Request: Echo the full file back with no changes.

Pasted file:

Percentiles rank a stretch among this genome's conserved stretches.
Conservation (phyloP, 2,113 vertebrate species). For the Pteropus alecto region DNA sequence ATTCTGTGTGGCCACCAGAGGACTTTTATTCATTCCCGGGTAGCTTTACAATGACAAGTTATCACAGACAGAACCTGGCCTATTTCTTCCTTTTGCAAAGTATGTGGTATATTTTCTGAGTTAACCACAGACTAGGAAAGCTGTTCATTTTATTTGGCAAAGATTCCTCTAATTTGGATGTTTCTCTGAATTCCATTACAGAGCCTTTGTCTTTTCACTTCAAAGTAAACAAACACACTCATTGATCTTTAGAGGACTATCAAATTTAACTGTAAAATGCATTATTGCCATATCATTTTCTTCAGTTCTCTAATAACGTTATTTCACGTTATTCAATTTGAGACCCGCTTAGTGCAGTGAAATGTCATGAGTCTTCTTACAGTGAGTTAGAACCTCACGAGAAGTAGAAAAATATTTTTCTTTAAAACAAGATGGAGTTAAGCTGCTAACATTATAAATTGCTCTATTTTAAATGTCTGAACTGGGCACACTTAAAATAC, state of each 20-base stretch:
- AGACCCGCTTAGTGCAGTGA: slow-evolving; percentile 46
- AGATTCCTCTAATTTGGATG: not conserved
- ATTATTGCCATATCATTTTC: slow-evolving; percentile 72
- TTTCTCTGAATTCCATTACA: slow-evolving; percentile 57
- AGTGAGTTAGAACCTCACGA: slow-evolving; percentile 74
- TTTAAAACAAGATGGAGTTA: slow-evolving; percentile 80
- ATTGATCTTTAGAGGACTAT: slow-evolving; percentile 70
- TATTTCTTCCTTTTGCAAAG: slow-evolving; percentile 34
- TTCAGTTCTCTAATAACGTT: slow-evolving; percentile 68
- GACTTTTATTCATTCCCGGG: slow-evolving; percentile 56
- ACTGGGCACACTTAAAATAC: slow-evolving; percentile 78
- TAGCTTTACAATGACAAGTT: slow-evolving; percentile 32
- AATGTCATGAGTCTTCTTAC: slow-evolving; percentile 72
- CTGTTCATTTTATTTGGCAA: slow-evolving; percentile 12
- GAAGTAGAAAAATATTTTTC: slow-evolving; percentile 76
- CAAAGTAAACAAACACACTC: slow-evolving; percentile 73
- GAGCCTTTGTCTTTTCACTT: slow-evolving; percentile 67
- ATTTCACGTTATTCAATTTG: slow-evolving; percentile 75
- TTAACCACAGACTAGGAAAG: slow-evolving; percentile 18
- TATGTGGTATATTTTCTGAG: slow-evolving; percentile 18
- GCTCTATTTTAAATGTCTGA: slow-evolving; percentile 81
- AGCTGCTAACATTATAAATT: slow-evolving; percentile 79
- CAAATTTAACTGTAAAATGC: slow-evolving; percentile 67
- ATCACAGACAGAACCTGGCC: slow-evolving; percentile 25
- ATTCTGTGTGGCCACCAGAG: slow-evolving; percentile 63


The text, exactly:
Percentiles rank a stretch among this genome's conserved stretches.
Conservation (phyloP, 2,113 vertebrate species). For the Pteropus alecto region DNA sequence ATTCTGTGTGGCCACCAGAGGACTTTTATTCATTCCCGGGTAGCTTTACAATGACAAGTTATCACAGACAGAACCTGGCCTATTTCTTCCTTTTGCAAAGTATGTGGTATATTTTCTGAGTTAACCACAGACTAGGAAAGCTGTTCATTTTATTTGGCAAAGATTCCTCTAATTTGGATGTTTCTCTGAATTCCATTACAGAGCCTTTGTCTTTTCACTTCAAAGTAAACAAACACACTCATTGATCTTTAGAGGACTATCAAATTTAACTGTAAAATGCATTATTGCCATATCATTTTCTTCAGTTCTCTAATAACGTTATTTCACGTTATTCAATTTGAGACCCGCTTAGTGCAGTGAAATGTCATGAGTCTTCTTACAGTGAGTTAGAACCTCACGAGAAGTAGAAAAATATTTTTCTTTAAAACAAGATGGAGTTAAGCTGCTAACATTATAAATTGCTCTATTTTAAATGTCTGAACTGGGCACACTTAAAATAC, state of each 20-base stretch:
- AGACCCGCTTAGTGCAGTGA: slow-evolving; percentile 46
- AGATTCCTCTAATTTGGATG: not conserved
- ATTATTGCCATATCATTTTC: slow-evolving; percentile 72
- TTTCTCTGAATTCCATTACA: slow-evolving; percentile 57
- AGTGAGTTAGAACCTCACGA: slow-evolving; percentile 74
- TTTAAAACAAGATGGAGTTA: slow-evolving; percentile 80
- ATTGATCTTTAGAGGACTAT: slow-evolving; percentile 70
- TATTTCTTCCTTTTGCAAAG: slow-evolving; percentile 34
- TTCAGTTCTCTAATAACGTT: slow-evolving; percentile 68
- GACTTTTATTCATTCCCGGG: slow-evolving; percentile 56
- ACTGGGCACACTTAAAATAC: slow-evolving; percentile 78
- TAGCTTTACAATGACAAGTT: slow-evolving; percentile 32
- AATGTCATGAGTCTTCTTAC: slow-evolving; percentile 72
- CTGTTCATTTTATTTGGCAA: slow-evolving; percentile 12
- GAAGTAGAAAAATATTTTTC: slow-evolving; percentile 76
- CAAAGTAAACAAACACACTC: slow-evolving; percentile 73
- GAGCCTTTGTCTTTTCACTT: slow-evolving; percentile 67
- ATTTCACGTTATTCAATTTG: slow-evolving; percentile 75
- TTAACCACAGACTAGGAAAG: slow-evolving; percentile 18
- TATGTGGTATATTTTCTGAG: slow-evolving; percentile 18
- GCTCTATTTTAAATGTCTGA: slow-evolving; percentile 81
- AGCTGCTAACATTATAAATT: slow-evolving; percentile 79
- CAAATTTAACTGTAAAATGC: slow-evolving; percentile 67
- ATCACAGACAGAACCTGGCC: slow-evolving; percentile 25
- ATTCTGTGTGGCCACCAGAG: slow-evolving; percentile 63